Are UK nursing homes cutting costs with PEG tubes?


Nursing homes in the UK are making the insertion of a feeding tube a condition for entry for dementia sufferers, according to a report from the Royal College of Physicians. The Guardian says that thousands of people have been treated this way.

The report opposes "nil by mouth" as a normal response to dementia. Apparently there is no evidence that tube feeding prolongs the life of patients and it deprives them of the pleasure and social contact involved of meal times. With time and care, elderly people with swallowing difficulties can be helped to eat and drink normally.

"This is a widespread problem. Many care homes say they will not take a patient until they have had a gastrostomy," says Dr Rodney Burnham, the chair of the group which produced the report. "There is no reason for them to do that. They should have nursing support."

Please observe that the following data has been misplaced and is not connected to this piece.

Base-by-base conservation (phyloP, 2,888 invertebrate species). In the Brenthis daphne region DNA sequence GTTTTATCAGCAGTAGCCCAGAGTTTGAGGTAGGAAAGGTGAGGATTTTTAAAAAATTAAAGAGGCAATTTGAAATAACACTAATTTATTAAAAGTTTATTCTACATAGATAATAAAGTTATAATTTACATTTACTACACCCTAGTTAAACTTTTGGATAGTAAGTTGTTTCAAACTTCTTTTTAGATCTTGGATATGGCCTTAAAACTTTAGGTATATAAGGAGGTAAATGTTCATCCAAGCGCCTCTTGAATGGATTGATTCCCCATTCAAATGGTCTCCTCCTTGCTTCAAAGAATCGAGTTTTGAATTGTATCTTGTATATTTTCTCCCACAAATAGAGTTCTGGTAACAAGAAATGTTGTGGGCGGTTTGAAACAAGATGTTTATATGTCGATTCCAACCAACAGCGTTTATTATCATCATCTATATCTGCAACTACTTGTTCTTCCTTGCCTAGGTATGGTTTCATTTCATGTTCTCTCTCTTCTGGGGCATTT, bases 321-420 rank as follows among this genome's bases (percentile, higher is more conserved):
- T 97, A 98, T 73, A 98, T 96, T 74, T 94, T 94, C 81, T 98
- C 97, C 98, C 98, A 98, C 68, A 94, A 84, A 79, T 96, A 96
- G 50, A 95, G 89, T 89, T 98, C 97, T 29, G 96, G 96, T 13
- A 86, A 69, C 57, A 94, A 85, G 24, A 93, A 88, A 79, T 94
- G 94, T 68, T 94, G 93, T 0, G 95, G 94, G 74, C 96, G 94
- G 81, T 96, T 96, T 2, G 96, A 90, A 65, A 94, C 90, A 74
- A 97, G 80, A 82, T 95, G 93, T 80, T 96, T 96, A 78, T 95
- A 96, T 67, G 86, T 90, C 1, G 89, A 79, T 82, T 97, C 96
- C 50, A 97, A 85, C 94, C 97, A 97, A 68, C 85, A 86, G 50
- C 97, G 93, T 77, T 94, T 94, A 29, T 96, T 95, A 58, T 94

The report (which costs £20) suggests that nursing homes are using PEG (percutaneous endoscopic gastrostomy) tubes as a way of cost-cutting. It opposes this solution to the complex end-of-life needs of dementia sufferers: "Such decisions should never be based on the convenience of staff or carers. Nor should artificial feeding ever be required as a criterion for admission to any institution providing care." ~ Guardian, Jan 6




MORE ON THESE TOPICS | dementia, end of life, nursing homes

 
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